Independent advice on private healthcare
What counts as a dental emergency?
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What counts as a dental emergency?
Routine appointments with your usual dentist can take days if not weeks to organise. If you have a dental emergency you will need help much more quickly but deciding exactly what constitutes a dental emergency can be difficult.
Most dentists will provide advice if you call in or phone them during working hours to tell them you have an urgent problem, or will have an answer phone message to let you know what to do in the case of a dental emergency. If you need emergency dental care with a 24-hour dentist, this message should tell you how to contact them, or you can phone your Primary Care Trust helpline, or NHS Direct.
What kind of injury is classed as a dental emergency?
If you have been in an accident and have had any sort of head injury, it is best to go to your nearest accident and emergency department. A traffic accident, falling of a bike, falling down stairs, or sustaining a sports injury can all cause an impact that breaks or loosens teeth, but your most serious injury could be concussion. You may need urgent assessment and observation to make sure that the accident has not caused any bleeding within your brain
If you have no signs of a head injury, but you have experience one or more of the following, your dental emergency definitely warrants a visit to an out-of-hours dentist:
- An avulsed tooth, or avulsed teeth. Avulsed means knocked out completely. If this happens you are likely to be in a lot of pain, and your mouth will be bleeding. You need to retrieve your tooth or teeth, or get someone nearby to help with that, and then get help from a 24-hour emergency dentist within the next hour. Prompt action can mean the difference between saving your teeth, and losing them permanently.
- An extruded tooth. This is a similar type of injury, usually caused by impact, but the tooth has not actually come out. It might have been knocked away from its usual position, or it might be hanging in by thin threads of tissue. After pushing the tooth back into position if you can, you need to see an emergency dentist as soon as possible, particularly if you are in a ‘hanging by the thread’ situation.
- A broken tooth. If the end of the tooth has broken away, but there is no bleeding, this is less of a dental emergency. It may be possible to wait until the next day to see an emergency dentist in working hours. If the broken tooth has also been knocked out of position, and the broken edge is sharp, this is a dental emergency that needs to be seen immediately because of the danger of your tongue or lips being damaged by the rough edge.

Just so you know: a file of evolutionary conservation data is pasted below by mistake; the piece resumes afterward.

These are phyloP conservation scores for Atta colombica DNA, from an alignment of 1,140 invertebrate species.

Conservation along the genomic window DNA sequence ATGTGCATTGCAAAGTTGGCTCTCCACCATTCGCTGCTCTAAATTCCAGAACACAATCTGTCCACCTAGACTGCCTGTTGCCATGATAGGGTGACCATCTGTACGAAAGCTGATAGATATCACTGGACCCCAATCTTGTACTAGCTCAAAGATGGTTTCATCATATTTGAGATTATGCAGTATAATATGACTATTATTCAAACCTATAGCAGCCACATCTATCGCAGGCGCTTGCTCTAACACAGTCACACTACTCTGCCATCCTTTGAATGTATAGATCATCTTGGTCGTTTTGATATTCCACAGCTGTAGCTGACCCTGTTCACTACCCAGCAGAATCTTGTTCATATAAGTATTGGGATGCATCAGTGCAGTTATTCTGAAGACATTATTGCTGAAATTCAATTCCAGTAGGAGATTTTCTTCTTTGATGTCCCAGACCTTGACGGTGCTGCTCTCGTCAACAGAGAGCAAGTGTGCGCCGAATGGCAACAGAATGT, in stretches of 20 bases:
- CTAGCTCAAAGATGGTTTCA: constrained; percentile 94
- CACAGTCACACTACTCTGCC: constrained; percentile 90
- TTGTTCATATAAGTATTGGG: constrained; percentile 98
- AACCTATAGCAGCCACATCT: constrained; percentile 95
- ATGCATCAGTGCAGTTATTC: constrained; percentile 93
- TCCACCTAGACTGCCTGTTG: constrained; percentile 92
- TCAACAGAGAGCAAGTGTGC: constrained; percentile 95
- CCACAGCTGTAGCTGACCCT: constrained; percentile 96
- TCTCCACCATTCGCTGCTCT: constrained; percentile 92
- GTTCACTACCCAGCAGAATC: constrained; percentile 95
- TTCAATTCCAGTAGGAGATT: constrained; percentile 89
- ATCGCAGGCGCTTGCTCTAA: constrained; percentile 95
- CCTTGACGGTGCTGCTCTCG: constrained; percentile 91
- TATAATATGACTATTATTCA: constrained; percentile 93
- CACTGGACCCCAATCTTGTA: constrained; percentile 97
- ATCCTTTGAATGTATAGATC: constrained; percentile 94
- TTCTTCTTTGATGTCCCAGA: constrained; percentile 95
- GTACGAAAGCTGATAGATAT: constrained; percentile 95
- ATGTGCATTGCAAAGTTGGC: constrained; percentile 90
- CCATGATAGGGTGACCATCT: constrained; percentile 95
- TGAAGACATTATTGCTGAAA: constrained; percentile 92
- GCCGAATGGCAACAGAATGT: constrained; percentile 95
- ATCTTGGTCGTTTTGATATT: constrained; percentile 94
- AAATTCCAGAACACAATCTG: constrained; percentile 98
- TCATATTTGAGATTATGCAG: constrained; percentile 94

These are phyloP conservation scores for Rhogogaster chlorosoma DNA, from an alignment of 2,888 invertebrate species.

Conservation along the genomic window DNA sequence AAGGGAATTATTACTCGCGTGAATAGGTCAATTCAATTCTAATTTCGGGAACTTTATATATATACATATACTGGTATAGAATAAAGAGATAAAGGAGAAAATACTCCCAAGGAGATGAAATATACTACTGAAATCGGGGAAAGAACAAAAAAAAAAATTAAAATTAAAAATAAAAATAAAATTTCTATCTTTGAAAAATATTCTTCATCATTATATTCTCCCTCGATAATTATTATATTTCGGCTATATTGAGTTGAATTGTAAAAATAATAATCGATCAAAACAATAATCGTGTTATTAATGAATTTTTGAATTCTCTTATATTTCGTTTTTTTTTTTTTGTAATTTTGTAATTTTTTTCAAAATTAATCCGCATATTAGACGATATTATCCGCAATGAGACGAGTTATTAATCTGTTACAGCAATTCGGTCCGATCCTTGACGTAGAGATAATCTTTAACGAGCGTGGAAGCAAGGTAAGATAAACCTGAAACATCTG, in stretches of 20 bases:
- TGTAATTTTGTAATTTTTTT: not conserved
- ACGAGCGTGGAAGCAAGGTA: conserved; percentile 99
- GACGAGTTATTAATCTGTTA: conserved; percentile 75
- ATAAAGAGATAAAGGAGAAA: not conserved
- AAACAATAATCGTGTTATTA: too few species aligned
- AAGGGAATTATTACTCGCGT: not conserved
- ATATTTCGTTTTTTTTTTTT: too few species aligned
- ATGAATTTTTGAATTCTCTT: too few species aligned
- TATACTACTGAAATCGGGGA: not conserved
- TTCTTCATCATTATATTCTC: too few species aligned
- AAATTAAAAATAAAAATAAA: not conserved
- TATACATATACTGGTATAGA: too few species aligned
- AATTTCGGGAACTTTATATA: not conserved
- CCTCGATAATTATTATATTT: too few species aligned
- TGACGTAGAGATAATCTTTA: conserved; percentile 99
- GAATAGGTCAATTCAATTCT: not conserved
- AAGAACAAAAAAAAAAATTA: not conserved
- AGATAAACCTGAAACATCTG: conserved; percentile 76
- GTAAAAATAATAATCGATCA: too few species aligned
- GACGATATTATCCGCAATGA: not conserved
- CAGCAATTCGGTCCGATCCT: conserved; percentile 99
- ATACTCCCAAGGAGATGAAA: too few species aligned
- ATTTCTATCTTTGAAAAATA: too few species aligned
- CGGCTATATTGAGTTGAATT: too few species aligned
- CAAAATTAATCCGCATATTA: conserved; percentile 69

- Damage to your teeth that causes severe pain. If you have been involved in an accident and have had a blow to your mouth or jaw, and you have severe pain in your teeth, there may be serious damage even though no teeth are obviously missing or broken. You will need an X-ray or other investigation to find out if you need treatment. Most dentists agree that severe pain after trauma always qualifies as a dental emergency.
- Severe dental bleeding. Any damage to the teeth that causes significant bleeding, particularly blood loss that does not stop within a few minutes, is a dental emergency.
What if I have a post-treatment dental emergency?
If you develop severe pain, swelling, or bleeding develop within a couple of days of having a tooth extraction or other dental procedure, this is a dental emergency. You will need to see an emergency dentist for an urgent assessment to find out what problem has developed, and emergency dental treatment to prevent tooth loss and avoid infection.
Is a tooth abscess a dental emergency?
Tooth abscesses do not generally develop very suddenly, but it is possible for a nagging toothache to develop into a serious swelling with severe pain between close of business on a Friday and lunchtime on a Bank Holiday Monday. If you have a serious dental infection that is giving you severe pain and flu-like symptoms, this is a dental emergency. If the swelling is making it difficult for you to breathe or swallow you need to go to A&E urgently.
Is it a dental emergency when I lose a crown or a filling?
This is probably not a dental emergency that warrants a visit to an emergency dentist at 2am. However, you do need to see a dentist at the next available opportunity as a tooth that has lost a filling or a crown is in danger of being damaged every time you eat. It may even start to break up spontaneously. Most dentists have capacity in their timetable for this type of dental emergency, but you may face a wait.
If you lose a crown on a tooth on which you have not had root canal treatment, this can expose the nerve, causing significant pain. This may prevent you from eating, so it is important to see an emergency dentist to have a temporary repair until you can have it fixed properly by your own dentist.
What doesn’t count as a dental emergency?
It may seem serious to you at the time, but none of the following problems are a true dental emergency. They are best treated using self-help until you can get an appointment with your usual dentist:
- Toothache: this can be severe, but if there is no injury, bleeding, or obvious serious infection, a bout of toothache is not a dental emergency
- Losing a veneer: this is never classed as a dental emergency.
- A gum abscess or gum boil: these can develop quickly and grow quite large in a small time, suggesting a dental emergency, but they are rarely as painful as a tooth abscess, and tend to go down within a couple of days.
- Breaking your braces: This is occasionally a dental emergency if your mouth becomes damaged, but broken braces can usually be repaired temporarily or left off for a short time while you can make an appointment with your usual dentist.
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